Category: Writing and Poetry
We are Pouring Tea with The Cassandra Cookbook Author Shawn James and we are adding some lemon in this water for taste to get our members the answers they have been waiting for.
Yes, we have the juicy details right here on My Space just for our reader’s and fan’s. We ask this Author a lot of questions, by opening the doorway to this Author’s world we get your questions answered, so please join us! Sit down and pour yourself a cup of tea while TBGB’s Book Club welcomes you into the doorway of Mr. Shawn James.
TBGB: Tell us about Shawn James the Writer.
SJ: Shawn James is an easy going guy, who spends most of his time writing stories, novels and screenplays. He works seven hours a day, six days a week, with breaks scheduled in between; for errands, meals and sleep. When he has a day job, he works six hours a day, six days a week, after work on his writing. His mission over the past fifteen years is to create positive stories about the experiences of African-Americans; that will inspire readers to take action towards changing their lives for the better.
TBGB: Now, Tell us about Mr. James the Author.
SJ: Shawn James the author is a hardworking businessman; whom works tenaciously towards promoting his self- published books about the positive experiences of African-Americans. He networks with book clubs, book stores, bloggers and anyone who will read or buy his work.
TBGB: How did you become a Fiction Novelist?
SJ: I have been writing stories since I was nine years old. I started out wanting to copy the art in my brother's comic books. But I couldn't draw so well so I decided to use words and pictures. Professionally, I've been writing novels since I graduated college in 1994. It was a great way to relax.
TBGB: How has becoming a writer changed you if any in your life today?
SJ: I spend a lot more time in front of a computer than I should.
TBGB: What has inspired you to write The Cassandra Cookbook?
SJ: I wanted to create a positive story about the experiences of African-Americans in the workplace.
TBGB: What about the novel did you want the reader to identify with?
SJ: I want the reader to identify with the experiences the characters have in the story. It's easy for many of us to be like Simon and get so caught up with facts, figures, policies and procedures that we forget about the valuable people that give a company its true worth. It's also easy to be like Cassandra and be so wrapped up in their works that they lose their identity and sense of self worth that they sell all their talents and skills short.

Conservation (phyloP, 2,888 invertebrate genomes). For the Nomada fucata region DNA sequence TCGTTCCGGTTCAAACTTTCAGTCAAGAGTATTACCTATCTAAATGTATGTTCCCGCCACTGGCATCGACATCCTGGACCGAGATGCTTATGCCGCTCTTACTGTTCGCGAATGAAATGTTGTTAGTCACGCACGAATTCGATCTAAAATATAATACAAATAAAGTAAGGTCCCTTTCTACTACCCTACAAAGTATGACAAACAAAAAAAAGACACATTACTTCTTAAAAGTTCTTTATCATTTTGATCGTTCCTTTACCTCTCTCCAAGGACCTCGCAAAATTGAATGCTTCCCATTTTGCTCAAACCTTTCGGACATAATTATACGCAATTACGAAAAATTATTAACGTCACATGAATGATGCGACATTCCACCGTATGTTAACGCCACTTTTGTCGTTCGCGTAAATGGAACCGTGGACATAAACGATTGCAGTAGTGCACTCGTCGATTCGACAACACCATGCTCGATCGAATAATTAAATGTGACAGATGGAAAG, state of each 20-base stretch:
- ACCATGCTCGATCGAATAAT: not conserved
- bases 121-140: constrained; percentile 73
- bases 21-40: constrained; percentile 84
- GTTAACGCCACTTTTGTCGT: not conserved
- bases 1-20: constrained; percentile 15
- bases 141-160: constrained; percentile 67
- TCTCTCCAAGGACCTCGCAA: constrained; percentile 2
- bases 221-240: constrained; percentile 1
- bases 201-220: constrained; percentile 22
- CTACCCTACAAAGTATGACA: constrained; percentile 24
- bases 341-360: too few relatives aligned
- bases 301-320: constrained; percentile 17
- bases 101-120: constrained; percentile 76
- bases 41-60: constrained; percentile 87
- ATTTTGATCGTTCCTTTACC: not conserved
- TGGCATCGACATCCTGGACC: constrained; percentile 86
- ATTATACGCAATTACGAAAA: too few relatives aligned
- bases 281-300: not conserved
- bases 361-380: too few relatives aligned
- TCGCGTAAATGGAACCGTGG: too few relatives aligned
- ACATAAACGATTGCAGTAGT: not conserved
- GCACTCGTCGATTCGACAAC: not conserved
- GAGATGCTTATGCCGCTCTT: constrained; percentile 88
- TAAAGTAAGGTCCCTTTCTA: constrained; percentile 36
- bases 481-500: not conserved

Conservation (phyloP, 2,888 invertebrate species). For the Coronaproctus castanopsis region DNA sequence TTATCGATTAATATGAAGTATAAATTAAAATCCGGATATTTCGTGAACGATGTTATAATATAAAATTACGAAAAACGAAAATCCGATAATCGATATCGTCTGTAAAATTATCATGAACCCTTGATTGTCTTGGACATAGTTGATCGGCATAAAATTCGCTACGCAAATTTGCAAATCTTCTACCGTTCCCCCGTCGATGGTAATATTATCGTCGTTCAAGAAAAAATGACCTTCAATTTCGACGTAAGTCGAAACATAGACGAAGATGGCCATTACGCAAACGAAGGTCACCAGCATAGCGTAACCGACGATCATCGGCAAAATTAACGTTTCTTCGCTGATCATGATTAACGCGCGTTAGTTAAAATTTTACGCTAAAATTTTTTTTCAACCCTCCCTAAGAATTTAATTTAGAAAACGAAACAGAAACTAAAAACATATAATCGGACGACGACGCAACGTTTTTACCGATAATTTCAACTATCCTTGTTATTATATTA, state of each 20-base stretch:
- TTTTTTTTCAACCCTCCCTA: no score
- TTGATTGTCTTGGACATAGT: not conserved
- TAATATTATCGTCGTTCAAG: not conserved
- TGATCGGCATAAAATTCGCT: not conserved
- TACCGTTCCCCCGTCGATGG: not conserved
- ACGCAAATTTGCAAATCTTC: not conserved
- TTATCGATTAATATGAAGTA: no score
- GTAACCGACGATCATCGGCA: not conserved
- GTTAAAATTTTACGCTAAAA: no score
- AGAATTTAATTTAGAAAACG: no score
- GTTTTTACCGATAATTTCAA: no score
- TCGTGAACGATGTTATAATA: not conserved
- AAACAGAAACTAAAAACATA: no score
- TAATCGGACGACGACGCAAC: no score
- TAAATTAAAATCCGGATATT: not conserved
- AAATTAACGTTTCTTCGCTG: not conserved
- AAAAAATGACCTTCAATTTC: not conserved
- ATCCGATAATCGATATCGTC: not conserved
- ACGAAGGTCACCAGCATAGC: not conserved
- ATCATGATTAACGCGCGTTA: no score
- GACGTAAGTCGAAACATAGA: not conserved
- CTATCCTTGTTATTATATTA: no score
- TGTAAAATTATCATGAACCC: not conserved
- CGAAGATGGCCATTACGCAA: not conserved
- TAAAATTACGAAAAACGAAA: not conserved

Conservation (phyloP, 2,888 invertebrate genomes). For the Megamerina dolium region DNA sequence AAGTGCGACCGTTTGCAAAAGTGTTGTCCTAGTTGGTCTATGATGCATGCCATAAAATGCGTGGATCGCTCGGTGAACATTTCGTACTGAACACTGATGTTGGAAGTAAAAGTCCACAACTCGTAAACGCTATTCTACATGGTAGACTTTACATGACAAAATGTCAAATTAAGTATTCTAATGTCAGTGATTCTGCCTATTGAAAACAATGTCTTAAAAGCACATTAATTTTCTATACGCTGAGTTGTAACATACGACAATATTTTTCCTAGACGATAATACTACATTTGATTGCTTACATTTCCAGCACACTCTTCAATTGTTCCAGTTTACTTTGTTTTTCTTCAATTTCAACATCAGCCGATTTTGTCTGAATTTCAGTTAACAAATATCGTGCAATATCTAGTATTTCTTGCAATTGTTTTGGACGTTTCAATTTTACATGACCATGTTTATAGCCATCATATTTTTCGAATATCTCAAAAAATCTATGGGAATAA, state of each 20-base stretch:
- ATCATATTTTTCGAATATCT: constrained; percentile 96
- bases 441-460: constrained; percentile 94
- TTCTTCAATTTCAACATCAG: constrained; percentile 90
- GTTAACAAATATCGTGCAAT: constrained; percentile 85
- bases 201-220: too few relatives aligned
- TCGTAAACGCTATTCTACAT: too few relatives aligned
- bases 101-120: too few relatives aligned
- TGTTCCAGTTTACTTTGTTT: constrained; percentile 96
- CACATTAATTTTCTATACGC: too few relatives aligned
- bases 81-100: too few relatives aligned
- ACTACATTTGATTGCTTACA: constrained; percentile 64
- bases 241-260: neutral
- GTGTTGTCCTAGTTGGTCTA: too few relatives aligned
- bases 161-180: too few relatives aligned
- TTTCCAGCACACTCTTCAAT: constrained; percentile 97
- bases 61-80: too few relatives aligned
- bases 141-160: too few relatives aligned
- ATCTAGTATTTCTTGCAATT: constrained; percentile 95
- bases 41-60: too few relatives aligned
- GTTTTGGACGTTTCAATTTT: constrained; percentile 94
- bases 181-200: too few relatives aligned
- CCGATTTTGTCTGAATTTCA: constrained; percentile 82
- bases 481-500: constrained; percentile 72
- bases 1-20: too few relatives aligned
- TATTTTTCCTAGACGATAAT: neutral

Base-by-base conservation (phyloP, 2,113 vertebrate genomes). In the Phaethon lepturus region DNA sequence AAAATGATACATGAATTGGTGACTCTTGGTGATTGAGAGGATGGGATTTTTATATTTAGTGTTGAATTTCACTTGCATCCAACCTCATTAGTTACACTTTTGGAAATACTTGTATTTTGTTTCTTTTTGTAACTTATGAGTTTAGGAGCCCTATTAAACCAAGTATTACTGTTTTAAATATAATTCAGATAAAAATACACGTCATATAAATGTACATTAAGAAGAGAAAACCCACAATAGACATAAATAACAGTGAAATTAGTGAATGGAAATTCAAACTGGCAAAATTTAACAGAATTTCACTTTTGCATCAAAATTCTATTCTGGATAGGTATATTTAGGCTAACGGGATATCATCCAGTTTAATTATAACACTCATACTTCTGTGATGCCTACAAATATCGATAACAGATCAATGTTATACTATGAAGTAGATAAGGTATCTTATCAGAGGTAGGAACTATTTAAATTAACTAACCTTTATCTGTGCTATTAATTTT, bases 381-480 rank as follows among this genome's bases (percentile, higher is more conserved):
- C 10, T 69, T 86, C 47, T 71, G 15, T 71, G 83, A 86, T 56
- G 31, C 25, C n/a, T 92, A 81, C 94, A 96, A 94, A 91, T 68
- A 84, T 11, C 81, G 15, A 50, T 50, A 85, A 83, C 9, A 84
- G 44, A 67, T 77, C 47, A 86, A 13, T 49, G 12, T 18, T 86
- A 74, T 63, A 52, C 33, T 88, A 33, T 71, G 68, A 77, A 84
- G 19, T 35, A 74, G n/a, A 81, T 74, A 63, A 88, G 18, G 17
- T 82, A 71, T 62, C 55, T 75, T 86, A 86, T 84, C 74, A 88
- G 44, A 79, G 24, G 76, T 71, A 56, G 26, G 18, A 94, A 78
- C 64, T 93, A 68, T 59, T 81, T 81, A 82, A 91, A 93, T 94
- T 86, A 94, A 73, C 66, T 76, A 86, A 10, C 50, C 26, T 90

TBGB: Is there anything about writing this book you didn't like?
SJ: I really enjoyed writing this book. In fact it was so much fun working on this book that I lost 30 pounds!
TBGB: Our member's had some interesting questions about the cover of this book, who is the Artist? And what made you decide on a drawing for the cover?
SJ: I'm the artist who drew the cover. Before I write, I sketch out what my characters look like so I can have a point of reference when I'm writing their descriptions. Since I couldn't afford a cover artist, I thought that sketch would best tell the story of the Cassandra cookbook.
TBGB: I believe the character on the cover is holding a bouquet of flowers and appear to be of masculine form and the book is about something totally different did you find it difficult to come up with a cover theme to match your story line?
SJ: Errr.... That's not a bouquet of flowers. That's supposed to be a chocolate muffin with a candle in it, and that masculine form is Ms. Cassandra Lee. From what you're telling me, I really stink as an artist. Really, really stink as an artist. I have got to get a pro for that next cover.
TBGB: Our bag.
TBGB: (Laughing our butts off.)
TBGB: I bet you get alot of questions concerning the cover of this book does any one question stick out the most as silly or ridiculous or is all of the questions about the same?
SJ: I don't get that many questions about the cover, because people are so excited about the plot and storyline that they pay very little attention to the cover. But I'm gonna have to revisit that cover and replace it one day.
TBGB: We really enjoyed reading this novel; please tell us about why you decided to put so many twist and turns in this storyline?
SJ: The twists and turns in the story came about organically. Some of them like the scandals and corporate backstabbing were inspired by things I saw transpire on many of the jobs I had in real life.
TBGB: This novel seems to have some bearings on today's economic situations how does this now play in advertising your book?
SJ: I wanted to detail the elements of success in the business world. While I was doing research on numerous corporations I quickly learned that many of them started as simple mom-and pop operations or small one-person businesses. Many were started during economic downturns. As I learned the secret ingredients these companies used to expand themselves, I began developing a promotional campaign detailing Cassandra's recipe for success. In Cassandra's story are tips and advice the reader can use to advance their own career.
TBGB: Wow, this IS awesome!
TBGB: How does your family and friends support you with your writing?
SJ: My family supports me 100% In fact; my brother and sister helped me with my table at the Harlem Book Fair this year. Monroe College published an article about my books in their Alumni newsletter.
TBGB: Please see further details relating on this newsletter by visiting Monroe College website to see if you can request an archive issue or back copy relating to Mr. James.
TBGB: Now, some of our member's want to know are you single?
SJ: I'm single and I'm available.